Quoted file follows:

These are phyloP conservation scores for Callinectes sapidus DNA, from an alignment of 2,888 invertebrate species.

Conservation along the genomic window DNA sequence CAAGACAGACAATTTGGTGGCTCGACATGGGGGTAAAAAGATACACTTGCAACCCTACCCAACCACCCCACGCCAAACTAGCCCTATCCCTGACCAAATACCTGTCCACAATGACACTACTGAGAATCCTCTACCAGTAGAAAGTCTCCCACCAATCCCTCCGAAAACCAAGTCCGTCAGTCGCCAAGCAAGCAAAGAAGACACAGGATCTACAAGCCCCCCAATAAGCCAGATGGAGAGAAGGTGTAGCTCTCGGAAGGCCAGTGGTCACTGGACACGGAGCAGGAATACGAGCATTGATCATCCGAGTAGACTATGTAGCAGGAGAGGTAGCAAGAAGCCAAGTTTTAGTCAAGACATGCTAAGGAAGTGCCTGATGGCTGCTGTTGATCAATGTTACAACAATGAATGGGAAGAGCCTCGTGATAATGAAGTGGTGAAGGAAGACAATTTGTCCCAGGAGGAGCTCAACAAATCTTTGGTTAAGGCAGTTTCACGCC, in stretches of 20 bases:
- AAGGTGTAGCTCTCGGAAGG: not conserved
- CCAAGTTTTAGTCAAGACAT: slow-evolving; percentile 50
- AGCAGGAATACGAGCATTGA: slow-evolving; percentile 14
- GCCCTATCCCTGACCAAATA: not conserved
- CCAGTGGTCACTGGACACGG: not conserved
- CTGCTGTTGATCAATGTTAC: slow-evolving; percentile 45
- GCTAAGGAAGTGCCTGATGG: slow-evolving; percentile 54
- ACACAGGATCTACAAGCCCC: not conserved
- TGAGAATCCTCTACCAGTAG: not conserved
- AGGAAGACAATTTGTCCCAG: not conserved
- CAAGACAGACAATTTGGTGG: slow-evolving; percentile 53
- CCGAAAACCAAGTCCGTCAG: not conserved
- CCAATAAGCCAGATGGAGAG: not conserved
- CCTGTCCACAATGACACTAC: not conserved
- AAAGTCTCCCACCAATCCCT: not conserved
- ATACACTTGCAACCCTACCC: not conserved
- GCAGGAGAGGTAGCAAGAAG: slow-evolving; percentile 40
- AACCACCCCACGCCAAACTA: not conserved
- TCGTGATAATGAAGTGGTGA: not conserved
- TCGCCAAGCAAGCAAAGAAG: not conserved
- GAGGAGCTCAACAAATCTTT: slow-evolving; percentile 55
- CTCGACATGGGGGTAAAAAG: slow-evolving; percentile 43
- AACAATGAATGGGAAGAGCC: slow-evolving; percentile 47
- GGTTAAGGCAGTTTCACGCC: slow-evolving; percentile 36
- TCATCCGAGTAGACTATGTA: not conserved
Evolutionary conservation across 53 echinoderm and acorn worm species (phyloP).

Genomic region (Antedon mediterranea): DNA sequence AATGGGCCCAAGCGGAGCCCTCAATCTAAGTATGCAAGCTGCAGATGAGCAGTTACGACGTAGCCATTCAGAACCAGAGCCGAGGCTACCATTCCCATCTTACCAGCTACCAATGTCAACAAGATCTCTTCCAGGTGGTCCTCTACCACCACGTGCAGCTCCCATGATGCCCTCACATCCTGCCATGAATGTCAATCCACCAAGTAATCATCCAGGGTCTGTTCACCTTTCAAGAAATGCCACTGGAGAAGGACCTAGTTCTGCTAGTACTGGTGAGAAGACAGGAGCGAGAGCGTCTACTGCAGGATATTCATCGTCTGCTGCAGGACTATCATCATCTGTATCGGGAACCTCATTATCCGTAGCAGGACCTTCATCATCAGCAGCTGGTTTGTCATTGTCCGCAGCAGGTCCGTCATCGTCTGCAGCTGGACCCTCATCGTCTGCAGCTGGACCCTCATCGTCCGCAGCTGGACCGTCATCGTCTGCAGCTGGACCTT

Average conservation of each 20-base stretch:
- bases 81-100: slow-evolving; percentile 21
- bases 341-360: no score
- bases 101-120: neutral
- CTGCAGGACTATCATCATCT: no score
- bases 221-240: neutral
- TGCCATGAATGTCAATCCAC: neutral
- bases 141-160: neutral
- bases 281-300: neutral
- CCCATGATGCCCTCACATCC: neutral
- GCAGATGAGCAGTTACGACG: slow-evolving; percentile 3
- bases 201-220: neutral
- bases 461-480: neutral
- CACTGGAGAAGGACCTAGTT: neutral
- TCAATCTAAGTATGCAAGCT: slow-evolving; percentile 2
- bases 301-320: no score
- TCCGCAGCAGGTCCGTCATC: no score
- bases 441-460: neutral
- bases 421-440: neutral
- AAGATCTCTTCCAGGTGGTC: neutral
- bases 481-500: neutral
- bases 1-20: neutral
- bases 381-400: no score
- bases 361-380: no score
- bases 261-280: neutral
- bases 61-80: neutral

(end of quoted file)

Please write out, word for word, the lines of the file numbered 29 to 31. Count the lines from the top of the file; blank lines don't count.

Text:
Genomic region (Antedon mediterranea): DNA sequence AATGGGCCCAAGCGGAGCCCTCAATCTAAGTATGCAAGCTGCAGATGAGCAGTTACGACGTAGCCATTCAGAACCAGAGCCGAGGCTACCATTCCCATCTTACCAGCTACCAATGTCAACAAGATCTCTTCCAGGTGGTCCTCTACCACCACGTGCAGCTCCCATGATGCCCTCACATCCTGCCATGAATGTCAATCCACCAAGTAATCATCCAGGGTCTGTTCACCTTTCAAGAAATGCCACTGGAGAAGGACCTAGTTCTGCTAGTACTGGTGAGAAGACAGGAGCGAGAGCGTCTACTGCAGGATATTCATCGTCTGCTGCAGGACTATCATCATCTGTATCGGGAACCTCATTATCCGTAGCAGGACCTTCATCATCAGCAGCTGGTTTGTCATTGTCCGCAGCAGGTCCGTCATCGTCTGCAGCTGGACCCTCATCGTCTGCAGCTGGACCCTCATCGTCCGCAGCTGGACCGTCATCGTCTGCAGCTGGACCTT

Average conservation of each 20-base stretch:
- bases 81-100: slow-evolving; percentile 21